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Honey, we’ve shrunk the planet

In the 1989 film Honey I Shrunk the Kids, Rick Moranis had to contend with family in miniature, but experts now fear that many of the world's plants and animals are shrinking due to climate change

In the 1989 film Honey I Shrunk the Kids, Rick Moranis had to contend with family in miniature, but experts now fear that many of the world's plants and animals are shrinking due to climate change

Animals and plants all over the planet are shrinking because of climate change, scientists warned.

The trend could have a major impact on the burgeoning human population, making it harder to feed everyone.

It could also lead to extinctions as ecosystems are thrown into disarray, robbing living things of the resources they need to survive, experts say.

Organisms become smaller as warmer and drier conditions affect early development and growth, according to the researchers. They point to a century of evidence of plants and animals reducing in size as a result of climate change.

Examples include grasses and trees, toads, tortoises, goshawks, gulls, woodrats, Soay sheep and red deer. Even polar bears are starting to get smaller in response to the loss of sea ice, it is claimed.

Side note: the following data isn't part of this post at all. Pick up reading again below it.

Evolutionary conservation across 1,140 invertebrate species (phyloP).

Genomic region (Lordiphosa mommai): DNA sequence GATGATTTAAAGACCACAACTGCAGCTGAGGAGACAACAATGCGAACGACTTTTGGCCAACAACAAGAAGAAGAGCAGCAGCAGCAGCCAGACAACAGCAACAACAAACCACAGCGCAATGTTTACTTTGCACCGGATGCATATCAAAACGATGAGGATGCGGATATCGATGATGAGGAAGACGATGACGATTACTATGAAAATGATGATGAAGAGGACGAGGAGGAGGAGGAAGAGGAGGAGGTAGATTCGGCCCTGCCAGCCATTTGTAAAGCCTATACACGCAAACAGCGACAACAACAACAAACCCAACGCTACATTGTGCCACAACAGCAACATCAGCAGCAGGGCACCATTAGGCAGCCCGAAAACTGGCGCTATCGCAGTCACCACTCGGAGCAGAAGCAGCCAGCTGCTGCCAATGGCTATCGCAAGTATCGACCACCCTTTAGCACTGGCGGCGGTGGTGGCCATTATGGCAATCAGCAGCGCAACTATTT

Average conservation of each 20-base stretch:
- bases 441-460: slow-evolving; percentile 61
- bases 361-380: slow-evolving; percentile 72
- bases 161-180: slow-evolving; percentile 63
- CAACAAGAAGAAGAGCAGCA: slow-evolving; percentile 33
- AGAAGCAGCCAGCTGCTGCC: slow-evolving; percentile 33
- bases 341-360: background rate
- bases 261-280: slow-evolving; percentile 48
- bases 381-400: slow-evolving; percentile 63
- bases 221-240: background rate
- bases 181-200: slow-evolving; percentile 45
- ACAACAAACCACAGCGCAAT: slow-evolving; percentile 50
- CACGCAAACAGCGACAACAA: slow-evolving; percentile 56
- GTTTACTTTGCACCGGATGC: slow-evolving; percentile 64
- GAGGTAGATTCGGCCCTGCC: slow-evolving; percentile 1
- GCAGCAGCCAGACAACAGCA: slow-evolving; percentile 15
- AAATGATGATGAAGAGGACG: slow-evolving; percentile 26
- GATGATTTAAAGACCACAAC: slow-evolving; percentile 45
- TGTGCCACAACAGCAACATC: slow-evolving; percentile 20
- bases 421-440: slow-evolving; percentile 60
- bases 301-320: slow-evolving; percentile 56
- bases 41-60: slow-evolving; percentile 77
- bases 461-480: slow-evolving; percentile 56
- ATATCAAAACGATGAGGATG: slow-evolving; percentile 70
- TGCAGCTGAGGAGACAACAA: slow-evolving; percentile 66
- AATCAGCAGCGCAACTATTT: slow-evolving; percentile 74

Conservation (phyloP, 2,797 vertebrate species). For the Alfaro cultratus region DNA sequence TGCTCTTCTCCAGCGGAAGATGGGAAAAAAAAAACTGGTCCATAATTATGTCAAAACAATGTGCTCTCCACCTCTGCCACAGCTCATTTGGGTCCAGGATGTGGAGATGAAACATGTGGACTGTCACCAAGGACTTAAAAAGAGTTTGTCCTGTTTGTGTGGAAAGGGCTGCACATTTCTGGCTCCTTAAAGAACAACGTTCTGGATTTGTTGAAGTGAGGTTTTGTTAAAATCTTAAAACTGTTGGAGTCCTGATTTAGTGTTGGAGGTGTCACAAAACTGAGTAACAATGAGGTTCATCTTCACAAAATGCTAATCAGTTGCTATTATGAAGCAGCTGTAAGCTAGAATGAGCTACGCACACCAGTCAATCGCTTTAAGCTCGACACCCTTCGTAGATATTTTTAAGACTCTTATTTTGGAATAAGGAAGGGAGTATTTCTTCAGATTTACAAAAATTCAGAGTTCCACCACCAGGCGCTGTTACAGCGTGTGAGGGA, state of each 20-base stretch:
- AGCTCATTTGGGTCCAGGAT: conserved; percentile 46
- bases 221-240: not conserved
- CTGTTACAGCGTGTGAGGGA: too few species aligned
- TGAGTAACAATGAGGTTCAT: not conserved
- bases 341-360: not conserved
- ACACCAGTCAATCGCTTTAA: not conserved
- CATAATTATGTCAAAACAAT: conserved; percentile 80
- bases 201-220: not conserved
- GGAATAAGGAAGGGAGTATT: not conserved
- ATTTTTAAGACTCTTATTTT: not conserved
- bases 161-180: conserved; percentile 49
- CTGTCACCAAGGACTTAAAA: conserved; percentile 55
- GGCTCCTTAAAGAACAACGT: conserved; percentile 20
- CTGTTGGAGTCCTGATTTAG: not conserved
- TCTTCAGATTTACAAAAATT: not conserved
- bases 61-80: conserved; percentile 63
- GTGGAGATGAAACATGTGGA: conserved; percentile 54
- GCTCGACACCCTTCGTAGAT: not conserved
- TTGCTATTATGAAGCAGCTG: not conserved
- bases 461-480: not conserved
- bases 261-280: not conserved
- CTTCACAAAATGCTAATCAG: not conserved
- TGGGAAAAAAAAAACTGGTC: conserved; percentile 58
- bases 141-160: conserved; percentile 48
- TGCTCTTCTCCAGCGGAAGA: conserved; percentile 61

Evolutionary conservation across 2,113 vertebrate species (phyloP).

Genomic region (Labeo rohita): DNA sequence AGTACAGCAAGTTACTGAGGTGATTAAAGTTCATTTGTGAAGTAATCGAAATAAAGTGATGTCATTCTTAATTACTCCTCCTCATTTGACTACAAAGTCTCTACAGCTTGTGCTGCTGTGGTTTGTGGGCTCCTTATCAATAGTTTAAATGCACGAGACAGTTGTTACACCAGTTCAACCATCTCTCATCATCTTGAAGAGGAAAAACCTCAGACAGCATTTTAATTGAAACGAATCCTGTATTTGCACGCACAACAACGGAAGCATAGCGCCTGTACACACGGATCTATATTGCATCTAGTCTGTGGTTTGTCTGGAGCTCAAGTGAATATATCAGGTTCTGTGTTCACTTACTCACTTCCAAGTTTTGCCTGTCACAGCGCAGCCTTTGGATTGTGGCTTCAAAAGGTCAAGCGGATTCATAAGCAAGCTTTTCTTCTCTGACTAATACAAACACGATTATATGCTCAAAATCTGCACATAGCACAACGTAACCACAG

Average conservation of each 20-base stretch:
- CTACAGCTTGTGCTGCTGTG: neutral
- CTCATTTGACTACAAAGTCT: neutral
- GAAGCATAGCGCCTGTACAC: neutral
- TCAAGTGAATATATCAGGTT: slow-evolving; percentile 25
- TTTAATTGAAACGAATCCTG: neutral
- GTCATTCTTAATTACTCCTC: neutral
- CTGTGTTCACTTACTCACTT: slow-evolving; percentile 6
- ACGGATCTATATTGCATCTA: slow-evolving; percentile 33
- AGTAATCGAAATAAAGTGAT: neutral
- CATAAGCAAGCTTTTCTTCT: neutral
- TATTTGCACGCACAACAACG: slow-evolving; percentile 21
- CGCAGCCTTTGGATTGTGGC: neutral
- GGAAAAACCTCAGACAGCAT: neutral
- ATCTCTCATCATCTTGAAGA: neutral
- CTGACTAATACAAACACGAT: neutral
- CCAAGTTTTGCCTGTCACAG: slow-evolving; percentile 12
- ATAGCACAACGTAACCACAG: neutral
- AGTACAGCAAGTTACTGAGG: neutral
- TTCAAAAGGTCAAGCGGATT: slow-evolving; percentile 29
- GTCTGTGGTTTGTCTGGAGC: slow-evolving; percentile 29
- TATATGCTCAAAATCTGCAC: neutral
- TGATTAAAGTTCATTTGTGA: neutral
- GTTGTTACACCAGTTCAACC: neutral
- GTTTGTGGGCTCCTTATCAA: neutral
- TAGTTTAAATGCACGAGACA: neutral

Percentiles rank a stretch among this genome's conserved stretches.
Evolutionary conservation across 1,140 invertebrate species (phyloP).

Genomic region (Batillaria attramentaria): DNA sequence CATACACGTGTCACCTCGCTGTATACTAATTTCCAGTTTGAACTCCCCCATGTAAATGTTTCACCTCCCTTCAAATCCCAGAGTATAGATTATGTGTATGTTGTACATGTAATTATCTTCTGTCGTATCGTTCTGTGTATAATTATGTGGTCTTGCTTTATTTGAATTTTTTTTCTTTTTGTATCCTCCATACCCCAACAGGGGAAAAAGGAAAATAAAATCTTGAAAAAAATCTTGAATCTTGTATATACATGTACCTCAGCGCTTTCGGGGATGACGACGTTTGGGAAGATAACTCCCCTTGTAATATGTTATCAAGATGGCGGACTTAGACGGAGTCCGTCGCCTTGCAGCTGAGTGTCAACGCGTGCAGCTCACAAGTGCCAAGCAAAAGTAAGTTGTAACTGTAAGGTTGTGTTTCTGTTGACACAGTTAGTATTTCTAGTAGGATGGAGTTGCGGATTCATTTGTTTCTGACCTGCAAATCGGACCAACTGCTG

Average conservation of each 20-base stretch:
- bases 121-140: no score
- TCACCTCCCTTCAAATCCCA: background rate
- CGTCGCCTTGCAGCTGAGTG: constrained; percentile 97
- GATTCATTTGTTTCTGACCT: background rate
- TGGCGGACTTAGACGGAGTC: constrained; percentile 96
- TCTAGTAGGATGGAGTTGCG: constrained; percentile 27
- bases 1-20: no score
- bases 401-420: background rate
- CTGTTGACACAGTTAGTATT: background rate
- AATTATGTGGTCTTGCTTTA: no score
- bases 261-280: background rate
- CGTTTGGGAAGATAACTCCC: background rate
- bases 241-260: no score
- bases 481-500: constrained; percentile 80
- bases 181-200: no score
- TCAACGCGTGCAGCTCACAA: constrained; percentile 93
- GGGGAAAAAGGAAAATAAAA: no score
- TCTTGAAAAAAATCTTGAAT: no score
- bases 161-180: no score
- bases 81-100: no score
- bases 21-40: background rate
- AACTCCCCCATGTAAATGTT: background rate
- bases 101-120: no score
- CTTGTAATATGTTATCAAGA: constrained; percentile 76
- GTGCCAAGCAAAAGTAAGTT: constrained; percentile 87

Cold blooded animals, which make up the majority of life on Earth, were said to be especially vulnerable. Size reduction made creatures such as amphibians more susceptible to desiccation – or extreme dryness – from evaporative heat loss.

Experimental research had also shown that for every degree Celsius of warming, plants of various types shrank by between 3 per cent and 17 per cent.

Each degree rise in temperature was also known to decrease the body size of marine invertebrates by 0.5 per cent to 4 per cent, of fish by 6 per cent to 22 per cent, of beetles by 1 per cent to 3 per cent, and of salamanders by 14 per cent.

Studies had also shown that corals, oysters, scallops and other calcifying ocean dwellers suffer stunted growth as a result of climate change acidifying the sea. The research, led by Dr David Bickford from the National University of Singapore, is reported in the journal Nature Climate Change.

The scientists pointed out that by 2100 average temperatures could rise by as much as 7C. This mirrors the dramatic changes seen during the Palaeocene-Eocene Thermal Maximum 55 million years ago, when temperatures rose and precipitation levels fell by about 40 per cent.

The consequences of species getting smaller were “not yet fully understood, but could be far-reaching for biodiversity and humans alike”, said the scientists. They warned that shrinking fish and crustaceans could adversely affect the nearly one billion people who get their main sources of protein from the sea.

There would also be an impact on crops. “Feeding the billions of additional people expected by 2050 will become increasingly difficult as many areas become drier and crop plants are unable to grow as large,” the researchers wrote.

 

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